Alzheimer’s disease is a life-altering challenge for not only the people with the disease but also those who care for and about them. Getting the diagnosis in midlife poses another level of unique and difficult challenges. Too Soon to Forget, a documentary for public television, shares the emotional experience of nine families living with younger onset Alzheimer’s disease. Premiering at Elmhurst College, the documentary is narrated by Dan Gasby, husband of celebrity chef and lifestyle maven B. Smith, who was diagnosed with younger onset Alzheimer’s at the age of 62. A panel discussion will follow the screening, featuring director-producer Ted Kay and medical experts from the Rush Alzheimer’s Disease Center.

Sunday, November 5, 6:00 p.m.
Hammerschmidt Memorial Chapel
Admission is free but reservations are required.

Fall Art Exhibition
Ellen Lanyon's Gift to the Elmhurst College Art Collection  

In 2014, Elmhurst College received an extremely generous gift of eight important paintings from the estate of New York and Chicago-based painter Ellen Lanyon (1926-2013). Often identified with the Chicago Imagists, Lanyon’s Surrealist “dreamscapes” combine plants, animals and everyday objects into compositions that reflect her own private mythology. This exhibit is a onetime opportunity to view the entire body of work Lanyon bequeathed to the College. Due to limited space, after this exhibit only individual paintings can be displayed in the permanent collection at the A.C. Buehler Library. A public reception for the exhibit will feature a panel of artists and close friends who will discuss and celebrate Lanyon’s life and art.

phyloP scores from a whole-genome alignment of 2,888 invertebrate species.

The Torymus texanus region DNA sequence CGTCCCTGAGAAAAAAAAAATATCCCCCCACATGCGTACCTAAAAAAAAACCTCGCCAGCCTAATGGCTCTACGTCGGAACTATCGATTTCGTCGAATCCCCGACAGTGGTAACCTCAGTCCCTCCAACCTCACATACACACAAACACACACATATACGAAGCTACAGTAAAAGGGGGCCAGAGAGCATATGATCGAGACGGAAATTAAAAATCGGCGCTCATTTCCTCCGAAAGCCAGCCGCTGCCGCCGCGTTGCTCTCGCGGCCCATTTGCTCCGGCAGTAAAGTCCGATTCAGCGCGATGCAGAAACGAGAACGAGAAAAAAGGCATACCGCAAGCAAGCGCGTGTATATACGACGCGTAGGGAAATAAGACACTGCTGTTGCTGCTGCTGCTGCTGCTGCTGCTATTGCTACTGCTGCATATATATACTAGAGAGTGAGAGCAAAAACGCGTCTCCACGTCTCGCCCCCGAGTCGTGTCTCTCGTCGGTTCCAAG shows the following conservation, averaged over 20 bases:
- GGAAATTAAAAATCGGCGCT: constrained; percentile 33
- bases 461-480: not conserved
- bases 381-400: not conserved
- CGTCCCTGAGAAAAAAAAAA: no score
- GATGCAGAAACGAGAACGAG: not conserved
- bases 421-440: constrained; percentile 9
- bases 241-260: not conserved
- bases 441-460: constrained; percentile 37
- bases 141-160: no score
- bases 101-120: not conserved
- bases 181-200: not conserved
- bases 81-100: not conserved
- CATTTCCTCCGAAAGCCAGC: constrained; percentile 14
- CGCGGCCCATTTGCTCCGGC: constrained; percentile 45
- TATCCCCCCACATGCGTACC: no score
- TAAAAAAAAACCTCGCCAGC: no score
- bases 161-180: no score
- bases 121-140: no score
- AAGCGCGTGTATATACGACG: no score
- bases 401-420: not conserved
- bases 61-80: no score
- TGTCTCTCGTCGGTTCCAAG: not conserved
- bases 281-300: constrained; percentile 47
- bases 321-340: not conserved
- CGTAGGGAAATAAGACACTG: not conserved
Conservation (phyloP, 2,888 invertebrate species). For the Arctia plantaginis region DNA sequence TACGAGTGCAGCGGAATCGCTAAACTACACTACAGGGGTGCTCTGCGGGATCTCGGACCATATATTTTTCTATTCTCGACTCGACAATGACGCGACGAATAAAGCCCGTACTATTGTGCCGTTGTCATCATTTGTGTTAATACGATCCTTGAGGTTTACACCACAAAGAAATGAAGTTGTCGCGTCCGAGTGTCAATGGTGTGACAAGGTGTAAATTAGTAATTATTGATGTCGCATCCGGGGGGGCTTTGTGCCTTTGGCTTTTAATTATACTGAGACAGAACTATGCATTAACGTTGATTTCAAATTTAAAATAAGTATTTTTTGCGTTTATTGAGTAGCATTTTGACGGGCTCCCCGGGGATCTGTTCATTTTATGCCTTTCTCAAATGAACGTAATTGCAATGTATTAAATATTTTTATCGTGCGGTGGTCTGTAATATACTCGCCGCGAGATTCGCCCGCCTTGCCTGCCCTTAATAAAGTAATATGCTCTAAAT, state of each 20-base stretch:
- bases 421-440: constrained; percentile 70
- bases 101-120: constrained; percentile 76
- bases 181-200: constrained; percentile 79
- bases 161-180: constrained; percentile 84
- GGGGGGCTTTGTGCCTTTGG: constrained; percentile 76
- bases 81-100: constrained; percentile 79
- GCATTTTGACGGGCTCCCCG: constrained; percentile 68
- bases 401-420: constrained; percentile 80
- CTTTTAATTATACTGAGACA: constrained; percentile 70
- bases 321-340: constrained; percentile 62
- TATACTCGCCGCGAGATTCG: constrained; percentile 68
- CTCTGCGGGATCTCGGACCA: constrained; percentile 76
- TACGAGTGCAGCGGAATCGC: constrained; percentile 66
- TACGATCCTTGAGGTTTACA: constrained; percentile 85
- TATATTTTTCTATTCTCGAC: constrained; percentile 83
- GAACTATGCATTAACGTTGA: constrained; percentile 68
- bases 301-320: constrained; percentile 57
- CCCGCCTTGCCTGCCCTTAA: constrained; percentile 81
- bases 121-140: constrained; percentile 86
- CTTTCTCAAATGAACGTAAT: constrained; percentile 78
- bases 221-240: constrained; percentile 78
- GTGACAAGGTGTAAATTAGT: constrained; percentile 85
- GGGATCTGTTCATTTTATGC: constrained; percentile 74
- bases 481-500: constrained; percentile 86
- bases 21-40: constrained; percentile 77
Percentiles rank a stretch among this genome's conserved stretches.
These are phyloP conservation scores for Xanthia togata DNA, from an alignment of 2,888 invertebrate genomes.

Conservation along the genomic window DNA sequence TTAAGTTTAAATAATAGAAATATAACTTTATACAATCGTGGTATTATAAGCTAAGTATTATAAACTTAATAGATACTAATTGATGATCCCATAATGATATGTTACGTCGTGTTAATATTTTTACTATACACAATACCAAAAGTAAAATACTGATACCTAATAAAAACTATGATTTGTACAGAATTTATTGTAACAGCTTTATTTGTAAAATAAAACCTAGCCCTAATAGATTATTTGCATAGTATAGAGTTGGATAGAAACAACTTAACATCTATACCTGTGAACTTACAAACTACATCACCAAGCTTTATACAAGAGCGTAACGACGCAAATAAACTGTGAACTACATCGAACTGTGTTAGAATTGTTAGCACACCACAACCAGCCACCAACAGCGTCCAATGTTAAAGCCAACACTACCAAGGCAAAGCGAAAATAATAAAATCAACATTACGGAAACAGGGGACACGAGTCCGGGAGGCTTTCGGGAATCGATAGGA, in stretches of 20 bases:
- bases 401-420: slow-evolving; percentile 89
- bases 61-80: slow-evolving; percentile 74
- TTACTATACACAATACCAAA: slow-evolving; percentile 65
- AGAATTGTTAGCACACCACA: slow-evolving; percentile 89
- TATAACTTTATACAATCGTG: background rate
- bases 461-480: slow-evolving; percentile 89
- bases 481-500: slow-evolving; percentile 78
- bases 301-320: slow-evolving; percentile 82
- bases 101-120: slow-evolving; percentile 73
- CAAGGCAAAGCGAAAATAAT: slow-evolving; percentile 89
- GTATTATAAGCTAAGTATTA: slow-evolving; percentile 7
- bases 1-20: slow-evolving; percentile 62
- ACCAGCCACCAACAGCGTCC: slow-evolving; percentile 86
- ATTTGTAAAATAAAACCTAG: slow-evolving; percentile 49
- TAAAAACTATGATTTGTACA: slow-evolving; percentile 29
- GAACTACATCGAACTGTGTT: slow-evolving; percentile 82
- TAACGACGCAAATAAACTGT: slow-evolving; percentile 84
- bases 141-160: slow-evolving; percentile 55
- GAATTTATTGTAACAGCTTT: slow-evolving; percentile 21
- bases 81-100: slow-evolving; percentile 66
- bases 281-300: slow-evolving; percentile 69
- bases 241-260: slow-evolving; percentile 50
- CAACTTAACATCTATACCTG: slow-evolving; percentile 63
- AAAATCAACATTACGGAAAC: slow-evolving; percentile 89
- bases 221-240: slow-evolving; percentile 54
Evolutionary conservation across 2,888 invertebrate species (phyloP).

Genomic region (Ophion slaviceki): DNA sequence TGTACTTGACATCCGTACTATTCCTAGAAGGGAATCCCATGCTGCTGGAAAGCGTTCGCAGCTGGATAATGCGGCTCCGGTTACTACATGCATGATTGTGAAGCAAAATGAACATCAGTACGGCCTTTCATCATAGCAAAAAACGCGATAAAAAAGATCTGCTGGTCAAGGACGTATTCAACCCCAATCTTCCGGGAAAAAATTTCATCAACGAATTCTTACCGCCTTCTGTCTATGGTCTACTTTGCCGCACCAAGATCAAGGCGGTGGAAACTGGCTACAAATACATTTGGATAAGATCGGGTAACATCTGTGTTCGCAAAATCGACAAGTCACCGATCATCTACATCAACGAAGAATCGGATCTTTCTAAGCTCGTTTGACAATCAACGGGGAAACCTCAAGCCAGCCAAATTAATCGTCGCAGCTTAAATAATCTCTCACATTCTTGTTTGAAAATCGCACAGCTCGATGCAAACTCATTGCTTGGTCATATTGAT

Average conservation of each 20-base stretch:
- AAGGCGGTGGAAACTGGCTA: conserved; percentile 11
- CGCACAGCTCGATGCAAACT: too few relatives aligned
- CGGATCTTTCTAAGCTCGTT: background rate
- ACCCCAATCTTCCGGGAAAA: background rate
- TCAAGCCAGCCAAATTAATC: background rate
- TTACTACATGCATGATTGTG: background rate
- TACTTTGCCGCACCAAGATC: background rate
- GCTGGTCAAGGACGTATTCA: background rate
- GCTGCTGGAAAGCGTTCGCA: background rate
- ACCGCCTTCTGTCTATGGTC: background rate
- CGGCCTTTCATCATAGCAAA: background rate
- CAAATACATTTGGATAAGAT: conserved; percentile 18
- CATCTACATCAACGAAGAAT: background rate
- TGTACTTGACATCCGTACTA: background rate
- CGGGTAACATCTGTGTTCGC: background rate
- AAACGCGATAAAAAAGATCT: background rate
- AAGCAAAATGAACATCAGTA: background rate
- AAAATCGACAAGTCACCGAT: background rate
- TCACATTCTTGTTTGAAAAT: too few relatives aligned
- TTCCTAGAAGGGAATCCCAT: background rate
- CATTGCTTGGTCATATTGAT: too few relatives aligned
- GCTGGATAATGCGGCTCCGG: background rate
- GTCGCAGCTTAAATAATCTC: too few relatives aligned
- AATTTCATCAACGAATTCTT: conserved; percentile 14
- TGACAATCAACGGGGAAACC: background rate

Saturday, November 4–November 18
Public Reception Saturday, November 4, 2:00 p.m.–4:30 p.m.

Panel discussion at 2:30 p.m.
Barbara A. Kieft Accelerator ArtSpace
Admission is free



Chicago World Music Festival
Elmhurst College and Community Philharmonic Orchestra  

As part of the Chicago World Music Festival, the Elmhurst College and Community Philharmonic Orchestra and Singers have been invited to perform in Millennium Park for a concert honoring the 70th anniversary of India’s independence. Violinist and composer L. Subramaniam and vocal soloist Kavita Krishnamurthy, both from India, will perform with the orchestra, and the concert will be live-streamed worldwide. The performance will mark the world premiere of the piece, which was commissioned by the government of India.

Structural Violence: How Mexican Parents' Immigration Status Affects Their Children's Education
Pat Rubio Goldsmith